Parviz Jahed is an independent scholar, a film critic, film researcher, filmmaker and lecturer in film studies. Jahed is the editor-in-chief of Cine-Eye, a UK based film journal focused on independent and art cinema in Iran and around the world. Jahed is the editor of the two volumes of Directory of World Cinema: Iran which were published by the Intellect publication in the UK in 2012 and 2017. Jahed’s new book The New Wave Cinema in Iran, A Critical Study will be published by the Bloomsbury Publication in the UK in June 2022.  Jahed received his MRes from the University of St-Andrews. He is currently doing his PhD research on Ebrahim Golestan and the Rise of Modern Cinema in Iran at the University of St-Andrews.

Email: [email protected]


Title: The Tale of that Distant, Foggy Landscape”: An Ecocritical Reading of  Houshang Golshiri’s “Naqqāsh Bāghāni” (The Painter of Bāghān)


Fatemeh-Mehr Khansalar, writer and independent Scholar

In this article, I am analysing Houshang Golshiri’s short story, “The Painter of Baghan” from an ecocritical perspective to examine how it see how the relationship between humans and nature is shaped in the story. I explore the methods that the author uses to give voice to nature and how he goes beyond the subject-object, phallocentric view of the world. I argue that Golshiri challenges the dualistic thinking of his characters when they encounter nature and nonhumans and depicts nature as a living place for all humans and nonhumans.

Fatemeh-Mehr Khansalar is a writer of fiction. Her first collection of short stories, The Unfinished Plot was published in 2003, and the second one, The Snowy Owl in 2019. The latter was long listed for the ‘Mehregan Prize’ and won the ‘7-Eqlims Prize’ in Iran in 2019. She has been a member of the editorial board of two major Iranian periodicals for 20 years.

Khansalar has a MA in Middle Eastern Cultural and Literary Studies from University of St Andrews, UK, and is currently preparing her novel for publication (in Persian) while working on a collection of ecocritical essays on Iranian cultural products (in English).

Email: [email protected]




Title: From Mehrin Negār to Tārā: The Evolution of Female Protagonists in Bahram Beyzaie’s The Snake King (1966) and The Ballad of Tārā (1979)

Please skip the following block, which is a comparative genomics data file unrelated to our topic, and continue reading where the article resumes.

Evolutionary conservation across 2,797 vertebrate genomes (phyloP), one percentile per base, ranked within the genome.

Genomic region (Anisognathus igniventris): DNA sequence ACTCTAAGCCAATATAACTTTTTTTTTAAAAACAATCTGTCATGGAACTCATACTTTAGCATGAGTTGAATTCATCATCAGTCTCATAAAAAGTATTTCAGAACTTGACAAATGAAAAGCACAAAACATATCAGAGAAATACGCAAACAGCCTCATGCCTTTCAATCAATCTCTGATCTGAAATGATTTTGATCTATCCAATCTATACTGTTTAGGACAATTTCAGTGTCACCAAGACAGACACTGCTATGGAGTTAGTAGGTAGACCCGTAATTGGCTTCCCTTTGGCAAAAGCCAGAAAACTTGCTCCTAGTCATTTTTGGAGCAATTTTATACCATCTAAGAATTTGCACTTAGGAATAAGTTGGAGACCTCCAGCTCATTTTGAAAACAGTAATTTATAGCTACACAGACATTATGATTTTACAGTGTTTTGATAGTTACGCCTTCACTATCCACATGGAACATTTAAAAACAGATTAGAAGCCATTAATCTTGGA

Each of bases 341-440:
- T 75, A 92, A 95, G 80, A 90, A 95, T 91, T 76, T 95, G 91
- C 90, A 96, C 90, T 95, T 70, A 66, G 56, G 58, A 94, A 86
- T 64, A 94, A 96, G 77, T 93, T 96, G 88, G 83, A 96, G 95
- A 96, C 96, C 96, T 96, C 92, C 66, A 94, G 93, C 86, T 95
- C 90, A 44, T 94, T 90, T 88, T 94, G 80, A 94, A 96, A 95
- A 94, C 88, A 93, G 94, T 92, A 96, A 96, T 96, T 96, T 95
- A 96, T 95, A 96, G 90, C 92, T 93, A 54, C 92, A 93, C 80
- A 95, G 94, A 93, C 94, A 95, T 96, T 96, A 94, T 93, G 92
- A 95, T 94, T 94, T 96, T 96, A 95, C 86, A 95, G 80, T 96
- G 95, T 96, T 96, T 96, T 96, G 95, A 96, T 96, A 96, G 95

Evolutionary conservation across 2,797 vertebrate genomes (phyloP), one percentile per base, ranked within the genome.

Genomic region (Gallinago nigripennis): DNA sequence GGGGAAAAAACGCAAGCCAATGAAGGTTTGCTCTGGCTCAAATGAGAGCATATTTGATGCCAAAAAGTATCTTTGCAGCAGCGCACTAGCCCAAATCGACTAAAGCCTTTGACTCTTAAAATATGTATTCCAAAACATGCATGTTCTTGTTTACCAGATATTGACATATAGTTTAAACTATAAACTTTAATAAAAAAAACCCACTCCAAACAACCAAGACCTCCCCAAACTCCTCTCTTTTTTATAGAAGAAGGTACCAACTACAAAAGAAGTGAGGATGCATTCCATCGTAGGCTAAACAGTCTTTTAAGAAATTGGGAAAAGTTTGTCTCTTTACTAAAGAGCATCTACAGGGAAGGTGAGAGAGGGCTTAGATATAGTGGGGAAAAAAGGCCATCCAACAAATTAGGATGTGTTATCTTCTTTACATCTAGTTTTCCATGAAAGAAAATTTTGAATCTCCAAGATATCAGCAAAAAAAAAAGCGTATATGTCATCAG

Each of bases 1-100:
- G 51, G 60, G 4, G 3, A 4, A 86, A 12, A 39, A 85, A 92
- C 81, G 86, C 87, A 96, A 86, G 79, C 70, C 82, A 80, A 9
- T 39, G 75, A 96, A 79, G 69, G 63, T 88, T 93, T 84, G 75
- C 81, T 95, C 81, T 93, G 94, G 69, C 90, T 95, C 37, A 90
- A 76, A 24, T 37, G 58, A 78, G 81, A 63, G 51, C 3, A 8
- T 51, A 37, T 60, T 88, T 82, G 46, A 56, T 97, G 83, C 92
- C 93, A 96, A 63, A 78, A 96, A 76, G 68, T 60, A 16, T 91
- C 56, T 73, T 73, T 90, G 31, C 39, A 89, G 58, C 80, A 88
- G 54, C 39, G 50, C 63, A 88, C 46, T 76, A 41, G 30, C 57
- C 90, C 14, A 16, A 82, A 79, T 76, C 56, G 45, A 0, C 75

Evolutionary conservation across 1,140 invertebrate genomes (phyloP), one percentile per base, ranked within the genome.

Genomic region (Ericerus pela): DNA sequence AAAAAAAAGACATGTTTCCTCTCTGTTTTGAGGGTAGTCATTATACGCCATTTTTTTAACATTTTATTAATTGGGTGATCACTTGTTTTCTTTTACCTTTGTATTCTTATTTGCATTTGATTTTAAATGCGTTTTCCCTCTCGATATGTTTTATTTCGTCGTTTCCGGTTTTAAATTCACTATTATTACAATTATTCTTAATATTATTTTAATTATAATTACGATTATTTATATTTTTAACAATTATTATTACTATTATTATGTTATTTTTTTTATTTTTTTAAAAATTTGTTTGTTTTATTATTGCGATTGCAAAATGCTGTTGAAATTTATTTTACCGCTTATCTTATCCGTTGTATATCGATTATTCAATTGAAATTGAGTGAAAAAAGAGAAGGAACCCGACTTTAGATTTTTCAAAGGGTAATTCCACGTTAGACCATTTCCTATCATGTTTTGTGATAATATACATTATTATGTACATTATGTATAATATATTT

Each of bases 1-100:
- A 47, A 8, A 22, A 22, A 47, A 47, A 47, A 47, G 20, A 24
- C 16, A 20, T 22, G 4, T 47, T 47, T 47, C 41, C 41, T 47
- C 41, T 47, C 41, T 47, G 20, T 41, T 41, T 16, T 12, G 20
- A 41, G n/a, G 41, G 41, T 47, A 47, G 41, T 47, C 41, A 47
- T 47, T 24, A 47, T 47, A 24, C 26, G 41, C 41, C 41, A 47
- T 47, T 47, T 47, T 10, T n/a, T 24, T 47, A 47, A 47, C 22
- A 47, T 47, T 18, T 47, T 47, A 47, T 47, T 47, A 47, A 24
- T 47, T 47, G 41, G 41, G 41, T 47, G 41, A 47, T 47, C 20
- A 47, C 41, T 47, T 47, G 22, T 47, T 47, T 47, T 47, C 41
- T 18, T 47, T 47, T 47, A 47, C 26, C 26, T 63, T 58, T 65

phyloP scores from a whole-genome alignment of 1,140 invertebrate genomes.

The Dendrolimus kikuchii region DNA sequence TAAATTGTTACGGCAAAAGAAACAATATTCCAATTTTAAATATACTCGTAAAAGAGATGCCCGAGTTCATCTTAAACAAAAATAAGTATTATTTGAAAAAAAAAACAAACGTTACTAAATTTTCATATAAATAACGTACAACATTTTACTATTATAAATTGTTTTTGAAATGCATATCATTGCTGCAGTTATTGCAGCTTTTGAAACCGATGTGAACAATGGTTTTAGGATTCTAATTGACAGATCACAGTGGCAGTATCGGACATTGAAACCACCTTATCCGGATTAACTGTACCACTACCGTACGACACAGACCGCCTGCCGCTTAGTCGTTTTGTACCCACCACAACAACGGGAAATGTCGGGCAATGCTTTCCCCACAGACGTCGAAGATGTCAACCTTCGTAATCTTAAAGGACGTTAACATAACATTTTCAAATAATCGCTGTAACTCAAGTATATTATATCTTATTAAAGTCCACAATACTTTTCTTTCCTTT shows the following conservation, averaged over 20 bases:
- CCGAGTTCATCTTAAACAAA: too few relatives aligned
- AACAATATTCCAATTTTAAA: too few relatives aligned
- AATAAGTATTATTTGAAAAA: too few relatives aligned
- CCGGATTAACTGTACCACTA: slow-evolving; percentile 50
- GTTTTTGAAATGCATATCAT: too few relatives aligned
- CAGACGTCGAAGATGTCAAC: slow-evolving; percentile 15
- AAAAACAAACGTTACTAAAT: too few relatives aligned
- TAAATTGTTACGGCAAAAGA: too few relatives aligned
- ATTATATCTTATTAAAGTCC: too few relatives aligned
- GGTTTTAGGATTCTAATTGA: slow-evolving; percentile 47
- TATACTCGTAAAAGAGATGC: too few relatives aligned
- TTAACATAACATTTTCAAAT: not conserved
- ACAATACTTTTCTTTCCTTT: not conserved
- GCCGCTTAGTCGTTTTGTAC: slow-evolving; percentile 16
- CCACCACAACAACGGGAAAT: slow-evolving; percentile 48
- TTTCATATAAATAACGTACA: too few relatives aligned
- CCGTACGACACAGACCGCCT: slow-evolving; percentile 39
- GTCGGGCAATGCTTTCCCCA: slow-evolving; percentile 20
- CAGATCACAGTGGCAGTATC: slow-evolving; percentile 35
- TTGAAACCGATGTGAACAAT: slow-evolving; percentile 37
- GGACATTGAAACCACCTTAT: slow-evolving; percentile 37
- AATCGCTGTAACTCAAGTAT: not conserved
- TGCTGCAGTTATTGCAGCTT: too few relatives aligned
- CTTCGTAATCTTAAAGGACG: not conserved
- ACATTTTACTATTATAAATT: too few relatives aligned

Dr Saeed Talajooy, Lecturer in Persian, University of St Andrews

Abstract: The Ballad of Tārā, the second film in Bahram Beyzaie village trilogy is focused on negotiating a collective identity that is aware of the past but has transcended the obsession with glorifying the past and its heroes. The film marks Beyzaie’s most explicit engagement with “the Iranian imaginal,” where the religious and secular heroes of the past await to be conjured to act as role-models and guides of the present. Rather than glorifying the ideal heroes of hegemonic masculinity, however, the film suggests that these heroes were victims of a violent culture of brother-killing and craved to have a normal life of hard work, prosperity, and fertility. To do so, however, Beyzaie creates a female protagonist whose deeds echo those of Mehrin Negār in the folktale of “Mehrin Negār and the Snake King”. Thus, just like Mehrin Negār, who embodies fertility and perseverance and travels to the land of demons to reclaim her husband, or like Ishtar, the goddess of fertility, who goes to the underworld to reclaim the resurrecting god Tammuz, Tārā does her best to reclaim the Historical Man from death. In The Snake King, the hero is still a man who, is, nevertheless, brought back to life because a woman who wants him back risks her life for him. In The Ballad of Tārā, however, the final episode marks the return of the hero of the past to the underworld in a process that enables Tārā to rise as an ideal questioning heroine and citizen.